San Josef Bay to Lowrie Bay
In 2021, David travelled by paddleboard from San Josef Bay to Lowrie Bay on the west coast of Vancouver Island where he collected more than one tonne (about 1,000 kilograms) of garbage that was 80 per cent fishing debris and 20 per cent from the tsunami.
David dug nets deeply buried in sand, and wrapped and wedged in logs and rocks. He retrieved massive amounts of Styrofoam and other flotsam that was blocked by log jams up to 15 feet high. After 16 days, he was joined by crew from Living Oceans. The debris was bagged and then flown out by West Coast Helicopters to a drop zone where it was sorted again and picked up by a truck and taken to a recycling or landfill facility for the last stage of sorting the garbage from the recyclables.
Port Hardy to Tofino
In 2020, David paddled from Port Hardy to Tofino on Vancouver Island, approximately 500 kms of paddling, cleaning shorelines as he went. The trip took 79 days and covered 1200 kms of shoreline. The debris was placed above storm tide lines for future pickup and removal.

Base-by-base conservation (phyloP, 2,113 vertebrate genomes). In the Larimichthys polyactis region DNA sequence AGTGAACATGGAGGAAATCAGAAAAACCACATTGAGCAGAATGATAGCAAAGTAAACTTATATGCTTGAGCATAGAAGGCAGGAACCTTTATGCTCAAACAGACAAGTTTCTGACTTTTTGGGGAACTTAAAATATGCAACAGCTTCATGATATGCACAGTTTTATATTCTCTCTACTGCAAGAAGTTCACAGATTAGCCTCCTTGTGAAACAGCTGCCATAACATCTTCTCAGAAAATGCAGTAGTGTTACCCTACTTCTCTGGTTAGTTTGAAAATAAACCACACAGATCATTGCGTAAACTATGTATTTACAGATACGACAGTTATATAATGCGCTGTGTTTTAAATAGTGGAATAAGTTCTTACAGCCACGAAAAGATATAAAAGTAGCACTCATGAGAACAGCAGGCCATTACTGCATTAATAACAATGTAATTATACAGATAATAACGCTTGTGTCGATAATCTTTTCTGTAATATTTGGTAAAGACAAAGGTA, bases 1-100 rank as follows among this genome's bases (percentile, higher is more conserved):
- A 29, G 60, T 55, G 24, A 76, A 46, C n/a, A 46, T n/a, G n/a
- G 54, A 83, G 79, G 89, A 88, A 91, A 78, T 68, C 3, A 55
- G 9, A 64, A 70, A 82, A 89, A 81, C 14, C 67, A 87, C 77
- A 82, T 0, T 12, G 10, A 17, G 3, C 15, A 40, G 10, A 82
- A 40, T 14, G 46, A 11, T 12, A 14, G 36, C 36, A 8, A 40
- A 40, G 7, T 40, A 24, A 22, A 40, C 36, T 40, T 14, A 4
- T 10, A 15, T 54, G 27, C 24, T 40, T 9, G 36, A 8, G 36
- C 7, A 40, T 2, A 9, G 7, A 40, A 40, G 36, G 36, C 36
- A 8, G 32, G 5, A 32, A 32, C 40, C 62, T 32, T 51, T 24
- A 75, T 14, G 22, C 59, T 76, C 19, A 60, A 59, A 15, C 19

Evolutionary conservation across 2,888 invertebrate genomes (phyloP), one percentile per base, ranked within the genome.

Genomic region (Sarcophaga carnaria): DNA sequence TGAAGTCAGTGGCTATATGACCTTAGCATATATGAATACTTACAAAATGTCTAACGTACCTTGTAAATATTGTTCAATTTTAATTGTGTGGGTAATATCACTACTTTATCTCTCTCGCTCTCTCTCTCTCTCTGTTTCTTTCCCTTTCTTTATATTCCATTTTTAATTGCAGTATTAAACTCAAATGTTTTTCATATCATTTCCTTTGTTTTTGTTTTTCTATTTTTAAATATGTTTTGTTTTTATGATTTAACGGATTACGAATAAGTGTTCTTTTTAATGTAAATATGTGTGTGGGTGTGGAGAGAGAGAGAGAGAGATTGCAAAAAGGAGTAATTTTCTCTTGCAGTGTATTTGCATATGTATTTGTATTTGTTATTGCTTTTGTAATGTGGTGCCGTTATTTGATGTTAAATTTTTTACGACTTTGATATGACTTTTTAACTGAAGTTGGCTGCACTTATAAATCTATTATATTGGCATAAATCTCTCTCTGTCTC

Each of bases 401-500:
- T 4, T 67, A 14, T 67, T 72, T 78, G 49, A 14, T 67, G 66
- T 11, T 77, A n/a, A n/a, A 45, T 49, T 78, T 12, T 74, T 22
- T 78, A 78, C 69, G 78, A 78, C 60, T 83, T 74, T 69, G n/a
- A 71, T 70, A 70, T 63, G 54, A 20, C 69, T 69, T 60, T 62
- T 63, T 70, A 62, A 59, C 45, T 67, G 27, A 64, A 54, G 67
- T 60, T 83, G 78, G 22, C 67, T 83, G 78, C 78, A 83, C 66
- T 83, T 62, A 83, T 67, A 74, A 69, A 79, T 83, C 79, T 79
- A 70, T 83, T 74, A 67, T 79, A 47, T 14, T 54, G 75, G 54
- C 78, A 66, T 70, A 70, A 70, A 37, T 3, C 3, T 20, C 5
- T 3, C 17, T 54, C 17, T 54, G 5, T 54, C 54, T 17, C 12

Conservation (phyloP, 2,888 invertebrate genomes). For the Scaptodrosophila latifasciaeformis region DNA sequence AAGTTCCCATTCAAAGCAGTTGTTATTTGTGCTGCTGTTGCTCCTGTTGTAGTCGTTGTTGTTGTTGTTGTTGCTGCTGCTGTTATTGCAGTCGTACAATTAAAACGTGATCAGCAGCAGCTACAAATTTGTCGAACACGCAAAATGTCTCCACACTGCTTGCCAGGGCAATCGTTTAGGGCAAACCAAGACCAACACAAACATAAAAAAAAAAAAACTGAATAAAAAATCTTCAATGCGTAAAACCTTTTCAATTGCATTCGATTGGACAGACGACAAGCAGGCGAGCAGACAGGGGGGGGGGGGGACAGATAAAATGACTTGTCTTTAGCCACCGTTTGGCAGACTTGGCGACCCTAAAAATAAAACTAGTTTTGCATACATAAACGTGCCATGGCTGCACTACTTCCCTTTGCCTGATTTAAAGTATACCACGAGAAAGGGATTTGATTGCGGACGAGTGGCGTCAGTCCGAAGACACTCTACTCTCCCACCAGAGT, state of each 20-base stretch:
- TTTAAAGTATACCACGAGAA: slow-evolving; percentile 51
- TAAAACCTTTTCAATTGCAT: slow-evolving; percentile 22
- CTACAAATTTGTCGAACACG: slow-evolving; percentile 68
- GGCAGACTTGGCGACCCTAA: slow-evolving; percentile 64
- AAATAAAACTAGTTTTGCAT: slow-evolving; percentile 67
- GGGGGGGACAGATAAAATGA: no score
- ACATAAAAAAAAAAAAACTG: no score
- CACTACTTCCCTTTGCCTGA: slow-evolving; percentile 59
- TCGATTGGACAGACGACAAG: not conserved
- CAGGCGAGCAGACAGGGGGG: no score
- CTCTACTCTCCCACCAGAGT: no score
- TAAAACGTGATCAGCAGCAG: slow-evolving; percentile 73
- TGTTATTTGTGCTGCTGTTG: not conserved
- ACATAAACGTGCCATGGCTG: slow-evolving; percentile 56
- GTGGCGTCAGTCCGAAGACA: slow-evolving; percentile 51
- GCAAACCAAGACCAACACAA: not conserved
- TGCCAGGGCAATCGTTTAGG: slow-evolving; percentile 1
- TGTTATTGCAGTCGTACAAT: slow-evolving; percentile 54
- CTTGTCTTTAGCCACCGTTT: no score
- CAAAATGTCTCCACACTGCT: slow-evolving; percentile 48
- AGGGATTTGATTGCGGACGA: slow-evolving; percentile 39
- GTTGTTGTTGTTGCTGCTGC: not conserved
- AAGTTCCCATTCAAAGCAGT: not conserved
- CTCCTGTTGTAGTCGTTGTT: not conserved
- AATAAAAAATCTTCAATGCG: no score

David took very little food with him and supplemented his diet by fishing and foraging. He enjoyed many different types of berries and mushrooms and other plants such as black lily, clover, plantain and kelp. While he relies on books and field research to improve his knowledge, much of what he has learnt has been taught by local Indigenous groups who have of course acquired their knowledge over thousands of years.
In 2022, David plans to begin his paddleboard journey at the San Josef River and gather debris in the Lowrie Bay, Cape Scott and Palmerston areas on northern Vancouver Island.
For roughly three weeks, he’ll work the coastline piling debris and mapping the waypoints and later in the month he will be joined by the Living Oceans team and together they’ll bag the debris ready for removal by helicopter in early September.
David expects this year’s debris will include the usual fishing and tsunami debris, but also garbage from the content of the Zim Kingston’s 109 containers that washed overboard in October 2021. This could include large items such as appliances, smaller items like yoga mats and Christmas decorations as well as large quantities of packing foam. Removing this debris before it is broken into millions of tiny pieces is important as the smaller the pieces the more likely it is to harm fish and wildlife.
Stay tuned for more details. Contact us if you would like more information.